School is out but the heat is in! As we head outdoors for fun summer activities from picnics to swimming, the CDC reminds us to stay cool, stay hydrated, and stay informed:
- Wear appropriate clothing – Choose items that are lightweight, light colored and loose fitting.
- Schedule outdoor activities carefully – Try to limit outdoor activities to morning and evening hours when temperatures are coolest. Rest often in shaded areas to let your body recover. School administrators scheduling activities should plan accordingly.
- Pace yourself – Cut down on exercise during the heat. If you don’t usually work out or exercise in a hot environment, start slowly and pick up the pace very gradually. Take frequent breaks in the shade or indoors where there is air conditioning.
- Wear sunscreen – Sunburn affects the body’s ability to cool down and can cause dehydration. Take extra steps for defense such as wearing sunglasses with UV protection and a wide brimmed hat to cover your face. Apply sunscreen with a high SPF prior to going outside and continue to reapply based on the bottle’s instructions.
- Stay hydrated – Drink plenty of fluids regardless of activity and don’t wait until you are thirsty to drink. Avoid drinks that are too sugary or contain alcohol, water is best. It is especially important for children outside at summer camps all day to stay hydrated. Take frequent water breaks during activities.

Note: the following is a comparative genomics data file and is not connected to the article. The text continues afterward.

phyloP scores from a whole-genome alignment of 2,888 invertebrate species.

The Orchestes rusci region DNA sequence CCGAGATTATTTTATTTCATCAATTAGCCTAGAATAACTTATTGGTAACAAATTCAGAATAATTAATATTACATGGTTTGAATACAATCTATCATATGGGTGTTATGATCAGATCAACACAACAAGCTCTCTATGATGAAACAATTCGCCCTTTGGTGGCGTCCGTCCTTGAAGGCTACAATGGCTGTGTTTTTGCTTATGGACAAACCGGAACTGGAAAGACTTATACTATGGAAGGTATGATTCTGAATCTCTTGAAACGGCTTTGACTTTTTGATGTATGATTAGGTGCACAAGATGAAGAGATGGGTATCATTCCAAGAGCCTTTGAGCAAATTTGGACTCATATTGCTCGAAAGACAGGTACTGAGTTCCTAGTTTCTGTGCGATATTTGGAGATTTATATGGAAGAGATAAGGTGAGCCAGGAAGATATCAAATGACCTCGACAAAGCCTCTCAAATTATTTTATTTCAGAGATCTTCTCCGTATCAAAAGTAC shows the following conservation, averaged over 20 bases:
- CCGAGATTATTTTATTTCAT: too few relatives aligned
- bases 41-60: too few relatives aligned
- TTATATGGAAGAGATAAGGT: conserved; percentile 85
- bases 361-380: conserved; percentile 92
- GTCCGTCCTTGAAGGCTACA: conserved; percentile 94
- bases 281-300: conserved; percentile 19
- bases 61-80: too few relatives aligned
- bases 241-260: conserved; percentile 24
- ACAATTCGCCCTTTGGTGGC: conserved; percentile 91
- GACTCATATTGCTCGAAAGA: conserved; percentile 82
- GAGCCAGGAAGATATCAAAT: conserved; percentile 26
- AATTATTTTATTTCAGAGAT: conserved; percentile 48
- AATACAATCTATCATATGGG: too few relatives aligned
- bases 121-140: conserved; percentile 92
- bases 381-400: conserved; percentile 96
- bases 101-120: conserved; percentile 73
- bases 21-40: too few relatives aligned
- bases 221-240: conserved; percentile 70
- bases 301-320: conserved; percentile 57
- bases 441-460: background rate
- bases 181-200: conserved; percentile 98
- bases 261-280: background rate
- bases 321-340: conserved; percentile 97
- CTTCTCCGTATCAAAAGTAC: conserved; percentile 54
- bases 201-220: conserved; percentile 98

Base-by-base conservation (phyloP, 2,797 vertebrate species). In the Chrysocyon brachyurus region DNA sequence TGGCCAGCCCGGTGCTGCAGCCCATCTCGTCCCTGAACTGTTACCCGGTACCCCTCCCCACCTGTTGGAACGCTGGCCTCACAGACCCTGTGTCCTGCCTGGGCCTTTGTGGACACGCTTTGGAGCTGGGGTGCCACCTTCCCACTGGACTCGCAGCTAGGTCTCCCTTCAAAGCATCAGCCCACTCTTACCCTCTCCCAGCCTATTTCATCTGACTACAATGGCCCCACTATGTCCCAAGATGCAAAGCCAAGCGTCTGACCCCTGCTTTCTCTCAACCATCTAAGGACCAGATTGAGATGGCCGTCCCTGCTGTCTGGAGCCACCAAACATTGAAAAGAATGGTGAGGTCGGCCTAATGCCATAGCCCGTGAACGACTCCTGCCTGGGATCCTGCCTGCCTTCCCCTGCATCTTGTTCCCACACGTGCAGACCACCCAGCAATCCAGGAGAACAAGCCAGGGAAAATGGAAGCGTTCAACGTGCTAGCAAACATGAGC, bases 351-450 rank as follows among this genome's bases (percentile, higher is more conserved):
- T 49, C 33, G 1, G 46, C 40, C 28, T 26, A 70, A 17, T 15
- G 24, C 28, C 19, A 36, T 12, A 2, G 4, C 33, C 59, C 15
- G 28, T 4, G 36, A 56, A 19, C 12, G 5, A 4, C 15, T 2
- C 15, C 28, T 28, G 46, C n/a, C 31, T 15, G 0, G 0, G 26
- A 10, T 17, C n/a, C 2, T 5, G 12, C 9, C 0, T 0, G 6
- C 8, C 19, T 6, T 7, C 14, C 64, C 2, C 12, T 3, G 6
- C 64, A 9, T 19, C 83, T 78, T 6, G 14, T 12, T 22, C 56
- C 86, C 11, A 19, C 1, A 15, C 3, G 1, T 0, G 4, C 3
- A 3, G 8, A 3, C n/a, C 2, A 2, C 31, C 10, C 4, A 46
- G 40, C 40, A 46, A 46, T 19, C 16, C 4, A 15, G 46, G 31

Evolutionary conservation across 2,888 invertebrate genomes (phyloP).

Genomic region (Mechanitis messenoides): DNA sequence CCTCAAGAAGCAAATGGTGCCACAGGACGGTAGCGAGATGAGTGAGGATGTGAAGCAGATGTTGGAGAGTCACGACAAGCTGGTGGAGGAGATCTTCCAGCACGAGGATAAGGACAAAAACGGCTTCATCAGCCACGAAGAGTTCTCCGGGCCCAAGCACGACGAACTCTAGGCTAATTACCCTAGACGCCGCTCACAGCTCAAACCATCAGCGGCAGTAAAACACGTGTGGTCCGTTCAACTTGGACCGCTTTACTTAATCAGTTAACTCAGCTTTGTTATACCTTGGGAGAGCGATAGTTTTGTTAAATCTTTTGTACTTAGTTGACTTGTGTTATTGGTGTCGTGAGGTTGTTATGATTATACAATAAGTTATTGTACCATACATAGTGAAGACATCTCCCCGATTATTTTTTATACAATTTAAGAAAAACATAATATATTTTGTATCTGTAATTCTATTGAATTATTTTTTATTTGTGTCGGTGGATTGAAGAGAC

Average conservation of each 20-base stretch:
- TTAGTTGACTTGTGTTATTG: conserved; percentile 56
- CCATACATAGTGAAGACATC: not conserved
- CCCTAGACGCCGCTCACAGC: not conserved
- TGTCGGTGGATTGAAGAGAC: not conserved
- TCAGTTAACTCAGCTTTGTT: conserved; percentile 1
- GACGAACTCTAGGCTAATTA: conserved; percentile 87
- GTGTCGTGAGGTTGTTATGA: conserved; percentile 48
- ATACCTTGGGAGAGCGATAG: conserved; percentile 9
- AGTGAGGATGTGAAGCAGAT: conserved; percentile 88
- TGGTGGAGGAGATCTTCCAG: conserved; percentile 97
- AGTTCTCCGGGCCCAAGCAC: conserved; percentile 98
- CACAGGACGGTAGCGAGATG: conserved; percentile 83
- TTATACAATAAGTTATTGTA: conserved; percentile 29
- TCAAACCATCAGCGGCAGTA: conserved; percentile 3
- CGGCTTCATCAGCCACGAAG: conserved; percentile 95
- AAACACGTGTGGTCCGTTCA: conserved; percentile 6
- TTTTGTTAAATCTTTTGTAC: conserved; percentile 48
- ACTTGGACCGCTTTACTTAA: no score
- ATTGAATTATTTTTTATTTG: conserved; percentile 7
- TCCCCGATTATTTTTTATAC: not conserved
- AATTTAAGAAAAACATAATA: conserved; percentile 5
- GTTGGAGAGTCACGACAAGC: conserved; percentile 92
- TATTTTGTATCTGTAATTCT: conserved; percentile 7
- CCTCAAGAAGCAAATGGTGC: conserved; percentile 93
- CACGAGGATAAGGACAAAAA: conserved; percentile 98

- Monitor those at high risk – Anyone can suffer from heat-related illness, but some are a greater risk than others: infants and children, people 65 years of age and older, people who are overweight, people who overexert during work or exercise, people who are physically ill (especially with heart disease or high blood pressure).
- Know the Signs – Learn the signs and symptoms of heat related illness and how to treat them. School nurses should be familiar with these symptoms and act accordingly.
- Look before you lock – NEVER leave children or pets in the car, even if it is only for a moment and the windows are cracked open. A seemingly cool car can reach dangerous temperatures in a matter of mere minutes. The below video, courtesy of General Motors and San Francisco State University, illustrates how alarmingly fast a car can reach a deadly temperature.
Preseason practices for many sports such as football begin during the summer. It is vital to be extra cautious:
- Coaches – schedule workouts and practices earlier or later in the day when the temperature is cooler (10 a.m. – 4 p.m. is usually when the sun is hottest)
- Pace activity. Start activities slow and pick up the pace gradually.
- Drink more water than usual and don’s wait to do so until you are thirsty. Muscle cramping may be an early sign of heat-related illness.
The pool is a wonderful place to cool off during hot summer days. The CDC shares easy steps to follow for protecting yourself and others while swimming, relevant to everyone from pool lifeguards, parents, camp counselors and more.